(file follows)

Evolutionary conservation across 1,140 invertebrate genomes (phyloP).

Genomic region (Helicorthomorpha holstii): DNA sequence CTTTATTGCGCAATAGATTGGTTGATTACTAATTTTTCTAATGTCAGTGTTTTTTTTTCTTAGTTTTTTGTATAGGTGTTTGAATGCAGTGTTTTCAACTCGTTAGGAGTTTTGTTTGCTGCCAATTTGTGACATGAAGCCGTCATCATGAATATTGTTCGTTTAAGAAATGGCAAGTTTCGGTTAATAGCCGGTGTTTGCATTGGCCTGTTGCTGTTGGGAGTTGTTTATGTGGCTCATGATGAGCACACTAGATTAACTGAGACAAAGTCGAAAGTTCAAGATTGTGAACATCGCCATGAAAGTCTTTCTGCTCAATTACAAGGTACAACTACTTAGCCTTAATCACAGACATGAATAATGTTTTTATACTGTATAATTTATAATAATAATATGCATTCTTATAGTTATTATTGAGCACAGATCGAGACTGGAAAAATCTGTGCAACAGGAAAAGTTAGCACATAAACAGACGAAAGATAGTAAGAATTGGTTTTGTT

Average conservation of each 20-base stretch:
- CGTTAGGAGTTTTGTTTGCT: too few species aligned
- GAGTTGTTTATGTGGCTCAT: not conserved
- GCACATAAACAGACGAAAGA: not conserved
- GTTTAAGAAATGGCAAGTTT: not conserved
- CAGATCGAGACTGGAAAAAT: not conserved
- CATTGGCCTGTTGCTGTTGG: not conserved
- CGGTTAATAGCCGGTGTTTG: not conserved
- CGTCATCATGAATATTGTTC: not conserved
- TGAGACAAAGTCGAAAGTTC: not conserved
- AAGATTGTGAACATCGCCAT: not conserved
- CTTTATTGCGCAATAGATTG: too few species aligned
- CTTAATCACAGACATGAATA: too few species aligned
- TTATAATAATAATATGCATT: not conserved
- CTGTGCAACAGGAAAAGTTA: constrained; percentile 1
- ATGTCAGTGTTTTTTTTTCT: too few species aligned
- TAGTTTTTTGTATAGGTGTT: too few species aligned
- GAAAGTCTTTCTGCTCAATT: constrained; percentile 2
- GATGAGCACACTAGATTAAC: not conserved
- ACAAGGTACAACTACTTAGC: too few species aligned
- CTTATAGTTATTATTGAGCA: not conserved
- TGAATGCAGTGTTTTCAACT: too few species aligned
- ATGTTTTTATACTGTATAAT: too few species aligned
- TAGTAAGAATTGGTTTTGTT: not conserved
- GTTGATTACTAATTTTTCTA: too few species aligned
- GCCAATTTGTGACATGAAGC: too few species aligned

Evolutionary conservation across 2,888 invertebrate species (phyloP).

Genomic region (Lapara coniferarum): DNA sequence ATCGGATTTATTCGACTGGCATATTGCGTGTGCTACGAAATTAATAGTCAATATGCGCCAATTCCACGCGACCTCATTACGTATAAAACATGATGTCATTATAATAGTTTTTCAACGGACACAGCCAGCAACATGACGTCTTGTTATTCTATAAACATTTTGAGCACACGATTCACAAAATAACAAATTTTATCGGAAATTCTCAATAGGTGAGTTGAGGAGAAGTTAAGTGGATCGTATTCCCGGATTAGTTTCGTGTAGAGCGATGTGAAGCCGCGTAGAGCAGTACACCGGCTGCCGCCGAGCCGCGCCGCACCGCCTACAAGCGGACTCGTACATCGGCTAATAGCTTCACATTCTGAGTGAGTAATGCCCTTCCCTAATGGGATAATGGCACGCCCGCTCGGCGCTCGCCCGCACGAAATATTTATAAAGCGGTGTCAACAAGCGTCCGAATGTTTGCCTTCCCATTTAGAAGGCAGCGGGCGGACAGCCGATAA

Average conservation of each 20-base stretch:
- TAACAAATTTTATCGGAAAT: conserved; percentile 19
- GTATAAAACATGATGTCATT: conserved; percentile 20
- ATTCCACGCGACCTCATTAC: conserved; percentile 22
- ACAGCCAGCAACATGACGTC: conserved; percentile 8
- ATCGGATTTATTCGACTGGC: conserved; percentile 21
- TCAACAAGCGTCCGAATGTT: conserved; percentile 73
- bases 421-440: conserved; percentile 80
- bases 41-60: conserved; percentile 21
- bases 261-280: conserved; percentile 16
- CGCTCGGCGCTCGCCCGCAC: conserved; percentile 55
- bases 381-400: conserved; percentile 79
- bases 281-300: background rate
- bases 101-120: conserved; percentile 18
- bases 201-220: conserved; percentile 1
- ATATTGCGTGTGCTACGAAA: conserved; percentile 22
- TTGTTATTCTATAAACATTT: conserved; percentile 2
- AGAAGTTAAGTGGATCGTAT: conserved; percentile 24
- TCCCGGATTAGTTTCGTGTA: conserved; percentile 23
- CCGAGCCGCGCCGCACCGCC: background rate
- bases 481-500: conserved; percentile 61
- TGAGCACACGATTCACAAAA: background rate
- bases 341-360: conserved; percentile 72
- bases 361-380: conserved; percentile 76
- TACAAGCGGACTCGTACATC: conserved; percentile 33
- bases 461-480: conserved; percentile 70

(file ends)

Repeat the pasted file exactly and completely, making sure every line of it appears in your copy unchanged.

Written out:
Evolutionary conservation across 1,140 invertebrate genomes (phyloP).

Genomic region (Helicorthomorpha holstii): DNA sequence CTTTATTGCGCAATAGATTGGTTGATTACTAATTTTTCTAATGTCAGTGTTTTTTTTTCTTAGTTTTTTGTATAGGTGTTTGAATGCAGTGTTTTCAACTCGTTAGGAGTTTTGTTTGCTGCCAATTTGTGACATGAAGCCGTCATCATGAATATTGTTCGTTTAAGAAATGGCAAGTTTCGGTTAATAGCCGGTGTTTGCATTGGCCTGTTGCTGTTGGGAGTTGTTTATGTGGCTCATGATGAGCACACTAGATTAACTGAGACAAAGTCGAAAGTTCAAGATTGTGAACATCGCCATGAAAGTCTTTCTGCTCAATTACAAGGTACAACTACTTAGCCTTAATCACAGACATGAATAATGTTTTTATACTGTATAATTTATAATAATAATATGCATTCTTATAGTTATTATTGAGCACAGATCGAGACTGGAAAAATCTGTGCAACAGGAAAAGTTAGCACATAAACAGACGAAAGATAGTAAGAATTGGTTTTGTT

Average conservation of each 20-base stretch:
- CGTTAGGAGTTTTGTTTGCT: too few species aligned
- GAGTTGTTTATGTGGCTCAT: not conserved
- GCACATAAACAGACGAAAGA: not conserved
- GTTTAAGAAATGGCAAGTTT: not conserved
- CAGATCGAGACTGGAAAAAT: not conserved
- CATTGGCCTGTTGCTGTTGG: not conserved
- CGGTTAATAGCCGGTGTTTG: not conserved
- CGTCATCATGAATATTGTTC: not conserved
- TGAGACAAAGTCGAAAGTTC: not conserved
- AAGATTGTGAACATCGCCAT: not conserved
- CTTTATTGCGCAATAGATTG: too few species aligned
- CTTAATCACAGACATGAATA: too few species aligned
- TTATAATAATAATATGCATT: not conserved
- CTGTGCAACAGGAAAAGTTA: constrained; percentile 1
- ATGTCAGTGTTTTTTTTTCT: too few species aligned
- TAGTTTTTTGTATAGGTGTT: too few species aligned
- GAAAGTCTTTCTGCTCAATT: constrained; percentile 2
- GATGAGCACACTAGATTAAC: not conserved
- ACAAGGTACAACTACTTAGC: too few species aligned
- CTTATAGTTATTATTGAGCA: not conserved
- TGAATGCAGTGTTTTCAACT: too few species aligned
- ATGTTTTTATACTGTATAAT: too few species aligned
- TAGTAAGAATTGGTTTTGTT: not conserved
- GTTGATTACTAATTTTTCTA: too few species aligned
- GCCAATTTGTGACATGAAGC: too few species aligned

Evolutionary conservation across 2,888 invertebrate species (phyloP).

Genomic region (Lapara coniferarum): DNA sequence ATCGGATTTATTCGACTGGCATATTGCGTGTGCTACGAAATTAATAGTCAATATGCGCCAATTCCACGCGACCTCATTACGTATAAAACATGATGTCATTATAATAGTTTTTCAACGGACACAGCCAGCAACATGACGTCTTGTTATTCTATAAACATTTTGAGCACACGATTCACAAAATAACAAATTTTATCGGAAATTCTCAATAGGTGAGTTGAGGAGAAGTTAAGTGGATCGTATTCCCGGATTAGTTTCGTGTAGAGCGATGTGAAGCCGCGTAGAGCAGTACACCGGCTGCCGCCGAGCCGCGCCGCACCGCCTACAAGCGGACTCGTACATCGGCTAATAGCTTCACATTCTGAGTGAGTAATGCCCTTCCCTAATGGGATAATGGCACGCCCGCTCGGCGCTCGCCCGCACGAAATATTTATAAAGCGGTGTCAACAAGCGTCCGAATGTTTGCCTTCCCATTTAGAAGGCAGCGGGCGGACAGCCGATAA

Average conservation of each 20-base stretch:
- TAACAAATTTTATCGGAAAT: conserved; percentile 19
- GTATAAAACATGATGTCATT: conserved; percentile 20
- ATTCCACGCGACCTCATTAC: conserved; percentile 22
- ACAGCCAGCAACATGACGTC: conserved; percentile 8
- ATCGGATTTATTCGACTGGC: conserved; percentile 21
- TCAACAAGCGTCCGAATGTT: conserved; percentile 73
- bases 421-440: conserved; percentile 80
- bases 41-60: conserved; percentile 21
- bases 261-280: conserved; percentile 16
- CGCTCGGCGCTCGCCCGCAC: conserved; percentile 55
- bases 381-400: conserved; percentile 79
- bases 281-300: background rate
- bases 101-120: conserved; percentile 18
- bases 201-220: conserved; percentile 1
- ATATTGCGTGTGCTACGAAA: conserved; percentile 22
- TTGTTATTCTATAAACATTT: conserved; percentile 2
- AGAAGTTAAGTGGATCGTAT: conserved; percentile 24
- TCCCGGATTAGTTTCGTGTA: conserved; percentile 23
- CCGAGCCGCGCCGCACCGCC: background rate
- bases 481-500: conserved; percentile 61
- TGAGCACACGATTCACAAAA: background rate
- bases 341-360: conserved; percentile 72
- bases 361-380: conserved; percentile 76
- TACAAGCGGACTCGTACATC: conserved; percentile 33
- bases 461-480: conserved; percentile 70